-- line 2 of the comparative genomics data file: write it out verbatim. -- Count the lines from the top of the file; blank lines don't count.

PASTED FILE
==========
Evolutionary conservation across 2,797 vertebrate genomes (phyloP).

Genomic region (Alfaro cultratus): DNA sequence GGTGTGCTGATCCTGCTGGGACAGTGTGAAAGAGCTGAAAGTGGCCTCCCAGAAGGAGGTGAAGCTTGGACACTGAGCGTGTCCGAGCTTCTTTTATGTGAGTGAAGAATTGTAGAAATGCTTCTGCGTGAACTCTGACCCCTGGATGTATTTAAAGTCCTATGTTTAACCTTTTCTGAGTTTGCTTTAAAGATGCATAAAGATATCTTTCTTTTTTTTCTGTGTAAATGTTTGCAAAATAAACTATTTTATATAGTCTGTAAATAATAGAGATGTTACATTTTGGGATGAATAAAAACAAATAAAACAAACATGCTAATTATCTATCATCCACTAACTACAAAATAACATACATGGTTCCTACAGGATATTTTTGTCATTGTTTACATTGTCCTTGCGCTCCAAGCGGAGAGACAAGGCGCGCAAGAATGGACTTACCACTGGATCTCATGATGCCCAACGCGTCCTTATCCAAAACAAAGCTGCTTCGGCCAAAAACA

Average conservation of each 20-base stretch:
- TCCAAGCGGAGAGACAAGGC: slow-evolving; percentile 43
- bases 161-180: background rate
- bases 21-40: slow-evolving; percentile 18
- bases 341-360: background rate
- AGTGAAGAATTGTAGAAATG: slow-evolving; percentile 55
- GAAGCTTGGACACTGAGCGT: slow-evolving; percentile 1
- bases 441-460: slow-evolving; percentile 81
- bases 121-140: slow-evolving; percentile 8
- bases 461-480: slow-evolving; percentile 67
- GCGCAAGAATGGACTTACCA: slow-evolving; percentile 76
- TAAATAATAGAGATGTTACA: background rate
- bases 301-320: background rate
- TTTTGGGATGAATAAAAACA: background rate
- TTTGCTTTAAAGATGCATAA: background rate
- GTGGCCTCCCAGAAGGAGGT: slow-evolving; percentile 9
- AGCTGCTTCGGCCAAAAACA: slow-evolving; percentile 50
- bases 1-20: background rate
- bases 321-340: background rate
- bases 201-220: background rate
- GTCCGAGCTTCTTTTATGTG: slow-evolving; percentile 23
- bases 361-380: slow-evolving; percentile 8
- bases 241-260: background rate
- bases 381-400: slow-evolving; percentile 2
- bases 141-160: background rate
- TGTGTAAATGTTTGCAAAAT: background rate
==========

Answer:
Genomic region (Alfaro cultratus): DNA sequence GGTGTGCTGATCCTGCTGGGACAGTGTGAAAGAGCTGAAAGTGGCCTCCCAGAAGGAGGTGAAGCTTGGACACTGAGCGTGTCCGAGCTTCTTTTATGTGAGTGAAGAATTGTAGAAATGCTTCTGCGTGAACTCTGACCCCTGGATGTATTTAAAGTCCTATGTTTAACCTTTTCTGAGTTTGCTTTAAAGATGCATAAAGATATCTTTCTTTTTTTTCTGTGTAAATGTTTGCAAAATAAACTATTTTATATAGTCTGTAAATAATAGAGATGTTACATTTTGGGATGAATAAAAACAAATAAAACAAACATGCTAATTATCTATCATCCACTAACTACAAAATAACATACATGGTTCCTACAGGATATTTTTGTCATTGTTTACATTGTCCTTGCGCTCCAAGCGGAGAGACAAGGCGCGCAAGAATGGACTTACCACTGGATCTCATGATGCCCAACGCGTCCTTATCCAAAACAAAGCTGCTTCGGCCAAAAACA